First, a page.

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April 17, 2000


The opinion of the court was delivered by: Larimer, Chief Judge.


Plaintiff, Jerome Douglas, Jr., commenced this action pro se on June 10, 1998, asserting claims pursuant to 42 U.S.C. § 1983. The court appointed counsel to represent plaintiff on September 15, 1998. Plaintiff, who is currently an inmate in the custody of the New York State Department of Correctional Services, alleges that on February 14, 1998, while he was a pretrial detainee at the Monroe County Jail ("the Jail") in Rochester, New York, he broke a bone in his left hand in an altercation with another inmate. He was later taken to a hospital, where he was treated by an orthopedic surgeon, who prescribed Darvocet for pain. Plaintiff alleges that defendants Marilyn Stanwick and Linda Clark, M.D., who at all relevant times were respectively employed as the supervising nurse and a physician at the Jail, withheld his medication on several occasions, causing him to suffer pain. Plaintiff alleges that defendants thereby were deliberately indifferent to his serious medical needs, in violation of his rights under the United States Constitution. Plaintiff seeks an award of compensatory and punitive damages, plus costs and attorney's fees. Defendants have moved for summary judgment.


When plaintiff told staff members at the Jail about his injury on February 14, x-rays were taken of his hand, revealing a fracture. Plaintiff was given Tylenol for pain, and several hours later he was taken to St. Mary's Hospital in Rochester. Medical personnel at St. Mary's placed his hand in a splint, and gave plaintiff a prescription for a three-day supply of pain medication. The prescription was forwarded to the Jail, and this initial prescription was filled and administered to plaintiff.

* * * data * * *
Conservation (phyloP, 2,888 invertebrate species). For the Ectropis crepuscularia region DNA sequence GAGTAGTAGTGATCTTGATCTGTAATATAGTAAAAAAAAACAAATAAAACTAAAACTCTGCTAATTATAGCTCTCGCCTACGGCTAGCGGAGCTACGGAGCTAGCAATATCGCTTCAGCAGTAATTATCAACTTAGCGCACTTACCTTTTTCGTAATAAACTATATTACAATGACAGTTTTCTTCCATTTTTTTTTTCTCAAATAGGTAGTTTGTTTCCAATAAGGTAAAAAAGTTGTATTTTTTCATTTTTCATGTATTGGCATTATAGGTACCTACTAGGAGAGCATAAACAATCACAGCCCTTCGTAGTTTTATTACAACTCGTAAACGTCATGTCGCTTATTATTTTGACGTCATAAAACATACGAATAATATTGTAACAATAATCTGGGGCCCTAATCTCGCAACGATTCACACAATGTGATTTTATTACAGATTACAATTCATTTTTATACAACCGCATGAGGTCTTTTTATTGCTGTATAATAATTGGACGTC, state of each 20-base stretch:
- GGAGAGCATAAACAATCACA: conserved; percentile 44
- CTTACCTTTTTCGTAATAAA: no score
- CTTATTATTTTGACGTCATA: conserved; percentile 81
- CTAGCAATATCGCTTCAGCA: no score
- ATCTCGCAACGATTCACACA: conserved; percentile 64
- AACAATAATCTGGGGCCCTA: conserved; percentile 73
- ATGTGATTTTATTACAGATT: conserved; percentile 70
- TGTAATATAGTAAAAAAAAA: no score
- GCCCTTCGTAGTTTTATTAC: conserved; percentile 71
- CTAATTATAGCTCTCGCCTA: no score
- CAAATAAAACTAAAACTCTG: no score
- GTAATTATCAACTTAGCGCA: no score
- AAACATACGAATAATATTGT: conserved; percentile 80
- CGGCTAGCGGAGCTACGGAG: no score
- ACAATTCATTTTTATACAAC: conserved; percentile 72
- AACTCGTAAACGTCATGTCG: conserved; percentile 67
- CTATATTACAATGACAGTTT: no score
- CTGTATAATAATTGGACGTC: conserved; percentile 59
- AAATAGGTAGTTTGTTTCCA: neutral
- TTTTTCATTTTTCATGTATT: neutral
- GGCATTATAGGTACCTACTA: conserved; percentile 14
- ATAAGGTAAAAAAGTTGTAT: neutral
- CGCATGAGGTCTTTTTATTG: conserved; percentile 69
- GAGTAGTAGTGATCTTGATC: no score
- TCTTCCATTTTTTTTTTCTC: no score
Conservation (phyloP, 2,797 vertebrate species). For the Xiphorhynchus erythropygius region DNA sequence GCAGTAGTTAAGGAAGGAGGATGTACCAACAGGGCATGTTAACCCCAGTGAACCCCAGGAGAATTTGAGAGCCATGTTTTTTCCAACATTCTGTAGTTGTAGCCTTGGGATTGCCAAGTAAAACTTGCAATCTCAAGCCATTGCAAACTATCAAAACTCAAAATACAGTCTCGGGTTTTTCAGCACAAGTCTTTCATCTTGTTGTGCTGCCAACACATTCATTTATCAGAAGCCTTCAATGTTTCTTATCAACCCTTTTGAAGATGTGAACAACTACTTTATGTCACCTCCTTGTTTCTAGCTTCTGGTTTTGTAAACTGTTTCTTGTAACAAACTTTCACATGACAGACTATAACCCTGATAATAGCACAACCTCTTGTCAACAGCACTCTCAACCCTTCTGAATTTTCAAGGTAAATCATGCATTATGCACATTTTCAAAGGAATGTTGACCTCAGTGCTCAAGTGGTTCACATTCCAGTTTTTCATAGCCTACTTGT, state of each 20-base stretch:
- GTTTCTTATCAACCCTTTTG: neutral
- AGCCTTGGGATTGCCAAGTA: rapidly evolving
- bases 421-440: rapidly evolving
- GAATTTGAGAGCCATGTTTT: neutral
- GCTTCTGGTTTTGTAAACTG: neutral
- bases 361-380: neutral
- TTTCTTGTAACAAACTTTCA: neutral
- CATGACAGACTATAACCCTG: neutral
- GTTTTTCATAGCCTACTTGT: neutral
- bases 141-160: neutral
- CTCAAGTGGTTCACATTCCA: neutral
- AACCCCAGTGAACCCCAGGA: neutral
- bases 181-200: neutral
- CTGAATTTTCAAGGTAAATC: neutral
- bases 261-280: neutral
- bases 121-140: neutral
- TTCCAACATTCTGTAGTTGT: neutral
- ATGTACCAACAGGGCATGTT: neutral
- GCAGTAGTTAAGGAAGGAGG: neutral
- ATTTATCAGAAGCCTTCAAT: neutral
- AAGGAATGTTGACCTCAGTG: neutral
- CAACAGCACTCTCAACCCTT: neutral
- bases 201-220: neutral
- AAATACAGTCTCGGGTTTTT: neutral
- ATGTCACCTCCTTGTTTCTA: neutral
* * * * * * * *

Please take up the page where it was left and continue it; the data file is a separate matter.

Plaintiff returned to St. Mary's on February 20, 1998, and a cast was put on his hand. It does not appear that any additional medication was prescribed during that visit.

The complaint alleges that over the course of the next several days, plaintiff complained of pain in his hand, and was again given Tylenol. Plaintiff alleges that Stanwick or another nurse under her supervision twice told him that he would be taken to see the Jail physician, but he was not.

Plaintiff was again taken to St. Mary's on March 6, 1998 and was seen by Stephanie E. Siegrist, M.D. Plaintiff's cast was removed, and Dr. Siegrist prescribed Darvocet, a narcotic, for pain. When plaintiff returned to the Jail, however, Dr. Clark directed the staff to withhold this medication. It appears that she gave an oral instruction to that effect to Stanwick, who memorialized it in writing. See Complaint Ex. A. Dr. Clark states that she wanted the Jail nurses to see if over-the-counter pain medicines would suffice to control plaintiff's pain, since many Jail inmates have a history of substance abuse problems. Plaintiff himself has a history of marijuana and cocaine use, although Dr. Clark states that she does not remember if she was aware of that at the time that she issued her hold order. Based on Dr. Clark's order, the nurses at the Jail refused to give plaintiff Darvocet when he complained of pain, instead giving him Tylenol.